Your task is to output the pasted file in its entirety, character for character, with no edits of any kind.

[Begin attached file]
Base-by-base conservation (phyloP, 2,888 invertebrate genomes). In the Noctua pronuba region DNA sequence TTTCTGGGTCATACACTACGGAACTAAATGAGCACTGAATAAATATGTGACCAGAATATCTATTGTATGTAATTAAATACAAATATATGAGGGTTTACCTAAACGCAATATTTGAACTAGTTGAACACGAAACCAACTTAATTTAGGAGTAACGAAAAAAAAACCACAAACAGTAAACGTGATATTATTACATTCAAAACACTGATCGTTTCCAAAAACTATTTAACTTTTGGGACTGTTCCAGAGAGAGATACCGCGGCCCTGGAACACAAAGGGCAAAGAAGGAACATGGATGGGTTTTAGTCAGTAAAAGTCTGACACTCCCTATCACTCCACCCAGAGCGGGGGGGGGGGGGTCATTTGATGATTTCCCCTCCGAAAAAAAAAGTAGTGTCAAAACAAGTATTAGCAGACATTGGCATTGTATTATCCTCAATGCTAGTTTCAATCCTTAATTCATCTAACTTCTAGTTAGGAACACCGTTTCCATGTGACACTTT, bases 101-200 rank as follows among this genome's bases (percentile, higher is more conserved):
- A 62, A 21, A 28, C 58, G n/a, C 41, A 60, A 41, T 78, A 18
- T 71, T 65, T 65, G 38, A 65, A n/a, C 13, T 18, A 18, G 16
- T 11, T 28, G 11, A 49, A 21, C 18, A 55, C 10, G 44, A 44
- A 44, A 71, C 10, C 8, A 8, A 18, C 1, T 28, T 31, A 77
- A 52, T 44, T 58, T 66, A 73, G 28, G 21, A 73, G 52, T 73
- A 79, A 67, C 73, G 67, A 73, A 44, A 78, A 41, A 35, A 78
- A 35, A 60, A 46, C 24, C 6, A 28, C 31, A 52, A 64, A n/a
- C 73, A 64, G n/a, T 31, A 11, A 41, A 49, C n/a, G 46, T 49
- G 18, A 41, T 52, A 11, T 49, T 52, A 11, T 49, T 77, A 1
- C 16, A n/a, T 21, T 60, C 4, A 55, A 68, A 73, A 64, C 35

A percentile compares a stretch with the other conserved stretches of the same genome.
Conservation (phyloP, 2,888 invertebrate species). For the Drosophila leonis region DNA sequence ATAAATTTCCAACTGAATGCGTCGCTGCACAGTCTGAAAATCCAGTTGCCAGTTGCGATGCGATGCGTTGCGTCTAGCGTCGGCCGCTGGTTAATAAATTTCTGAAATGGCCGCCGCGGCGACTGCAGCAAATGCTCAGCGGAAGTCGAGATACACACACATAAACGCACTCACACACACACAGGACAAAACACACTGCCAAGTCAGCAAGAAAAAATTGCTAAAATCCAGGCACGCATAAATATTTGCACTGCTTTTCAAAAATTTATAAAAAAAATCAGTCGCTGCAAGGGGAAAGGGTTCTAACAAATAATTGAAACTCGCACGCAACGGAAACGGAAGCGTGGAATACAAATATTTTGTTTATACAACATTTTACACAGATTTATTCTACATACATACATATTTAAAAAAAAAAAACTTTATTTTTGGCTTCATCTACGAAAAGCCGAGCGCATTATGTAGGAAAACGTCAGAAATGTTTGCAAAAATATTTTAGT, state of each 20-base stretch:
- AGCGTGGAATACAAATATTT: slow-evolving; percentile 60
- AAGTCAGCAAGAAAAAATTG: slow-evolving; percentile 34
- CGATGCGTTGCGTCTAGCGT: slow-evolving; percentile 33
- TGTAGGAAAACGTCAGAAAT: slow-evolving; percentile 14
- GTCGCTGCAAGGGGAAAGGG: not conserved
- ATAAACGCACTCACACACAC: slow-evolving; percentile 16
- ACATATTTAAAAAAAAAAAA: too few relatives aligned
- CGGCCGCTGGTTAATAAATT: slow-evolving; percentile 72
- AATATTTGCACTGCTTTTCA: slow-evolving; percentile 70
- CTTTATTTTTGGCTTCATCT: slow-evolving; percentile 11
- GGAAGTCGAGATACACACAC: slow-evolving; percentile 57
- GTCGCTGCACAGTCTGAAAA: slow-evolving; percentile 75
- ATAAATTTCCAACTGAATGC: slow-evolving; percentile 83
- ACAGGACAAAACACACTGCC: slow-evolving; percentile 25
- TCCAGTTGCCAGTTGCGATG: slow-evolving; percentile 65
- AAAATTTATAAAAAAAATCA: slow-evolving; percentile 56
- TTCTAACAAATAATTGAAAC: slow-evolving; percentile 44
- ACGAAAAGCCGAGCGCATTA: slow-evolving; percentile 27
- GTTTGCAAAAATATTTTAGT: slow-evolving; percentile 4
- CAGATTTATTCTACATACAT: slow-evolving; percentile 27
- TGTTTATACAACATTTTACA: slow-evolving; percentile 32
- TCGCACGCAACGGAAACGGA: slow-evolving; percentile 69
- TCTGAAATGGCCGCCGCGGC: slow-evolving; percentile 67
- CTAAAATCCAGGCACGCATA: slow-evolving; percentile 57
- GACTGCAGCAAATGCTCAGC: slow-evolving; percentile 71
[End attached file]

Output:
Base-by-base conservation (phyloP, 2,888 invertebrate genomes). In the Noctua pronuba region DNA sequence TTTCTGGGTCATACACTACGGAACTAAATGAGCACTGAATAAATATGTGACCAGAATATCTATTGTATGTAATTAAATACAAATATATGAGGGTTTACCTAAACGCAATATTTGAACTAGTTGAACACGAAACCAACTTAATTTAGGAGTAACGAAAAAAAAACCACAAACAGTAAACGTGATATTATTACATTCAAAACACTGATCGTTTCCAAAAACTATTTAACTTTTGGGACTGTTCCAGAGAGAGATACCGCGGCCCTGGAACACAAAGGGCAAAGAAGGAACATGGATGGGTTTTAGTCAGTAAAAGTCTGACACTCCCTATCACTCCACCCAGAGCGGGGGGGGGGGGGTCATTTGATGATTTCCCCTCCGAAAAAAAAAGTAGTGTCAAAACAAGTATTAGCAGACATTGGCATTGTATTATCCTCAATGCTAGTTTCAATCCTTAATTCATCTAACTTCTAGTTAGGAACACCGTTTCCATGTGACACTTT, bases 101-200 rank as follows among this genome's bases (percentile, higher is more conserved):
- A 62, A 21, A 28, C 58, G n/a, C 41, A 60, A 41, T 78, A 18
- T 71, T 65, T 65, G 38, A 65, A n/a, C 13, T 18, A 18, G 16
- T 11, T 28, G 11, A 49, A 21, C 18, A 55, C 10, G 44, A 44
- A 44, A 71, C 10, C 8, A 8, A 18, C 1, T 28, T 31, A 77
- A 52, T 44, T 58, T 66, A 73, G 28, G 21, A 73, G 52, T 73
- A 79, A 67, C 73, G 67, A 73, A 44, A 78, A 41, A 35, A 78
- A 35, A 60, A 46, C 24, C 6, A 28, C 31, A 52, A 64, A n/a
- C 73, A 64, G n/a, T 31, A 11, A 41, A 49, C n/a, G 46, T 49
- G 18, A 41, T 52, A 11, T 49, T 52, A 11, T 49, T 77, A 1
- C 16, A n/a, T 21, T 60, C 4, A 55, A 68, A 73, A 64, C 35

A percentile compares a stretch with the other conserved stretches of the same genome.
Conservation (phyloP, 2,888 invertebrate species). For the Drosophila leonis region DNA sequence ATAAATTTCCAACTGAATGCGTCGCTGCACAGTCTGAAAATCCAGTTGCCAGTTGCGATGCGATGCGTTGCGTCTAGCGTCGGCCGCTGGTTAATAAATTTCTGAAATGGCCGCCGCGGCGACTGCAGCAAATGCTCAGCGGAAGTCGAGATACACACACATAAACGCACTCACACACACACAGGACAAAACACACTGCCAAGTCAGCAAGAAAAAATTGCTAAAATCCAGGCACGCATAAATATTTGCACTGCTTTTCAAAAATTTATAAAAAAAATCAGTCGCTGCAAGGGGAAAGGGTTCTAACAAATAATTGAAACTCGCACGCAACGGAAACGGAAGCGTGGAATACAAATATTTTGTTTATACAACATTTTACACAGATTTATTCTACATACATACATATTTAAAAAAAAAAAACTTTATTTTTGGCTTCATCTACGAAAAGCCGAGCGCATTATGTAGGAAAACGTCAGAAATGTTTGCAAAAATATTTTAGT, state of each 20-base stretch:
- AGCGTGGAATACAAATATTT: slow-evolving; percentile 60
- AAGTCAGCAAGAAAAAATTG: slow-evolving; percentile 34
- CGATGCGTTGCGTCTAGCGT: slow-evolving; percentile 33
- TGTAGGAAAACGTCAGAAAT: slow-evolving; percentile 14
- GTCGCTGCAAGGGGAAAGGG: not conserved
- ATAAACGCACTCACACACAC: slow-evolving; percentile 16
- ACATATTTAAAAAAAAAAAA: too few relatives aligned
- CGGCCGCTGGTTAATAAATT: slow-evolving; percentile 72
- AATATTTGCACTGCTTTTCA: slow-evolving; percentile 70
- CTTTATTTTTGGCTTCATCT: slow-evolving; percentile 11
- GGAAGTCGAGATACACACAC: slow-evolving; percentile 57
- GTCGCTGCACAGTCTGAAAA: slow-evolving; percentile 75
- ATAAATTTCCAACTGAATGC: slow-evolving; percentile 83
- ACAGGACAAAACACACTGCC: slow-evolving; percentile 25
- TCCAGTTGCCAGTTGCGATG: slow-evolving; percentile 65
- AAAATTTATAAAAAAAATCA: slow-evolving; percentile 56
- TTCTAACAAATAATTGAAAC: slow-evolving; percentile 44
- ACGAAAAGCCGAGCGCATTA: slow-evolving; percentile 27
- GTTTGCAAAAATATTTTAGT: slow-evolving; percentile 4
- CAGATTTATTCTACATACAT: slow-evolving; percentile 27
- TGTTTATACAACATTTTACA: slow-evolving; percentile 32
- TCGCACGCAACGGAAACGGA: slow-evolving; percentile 69
- TCTGAAATGGCCGCCGCGGC: slow-evolving; percentile 67
- CTAAAATCCAGGCACGCATA: slow-evolving; percentile 57
- GACTGCAGCAAATGCTCAGC: slow-evolving; percentile 71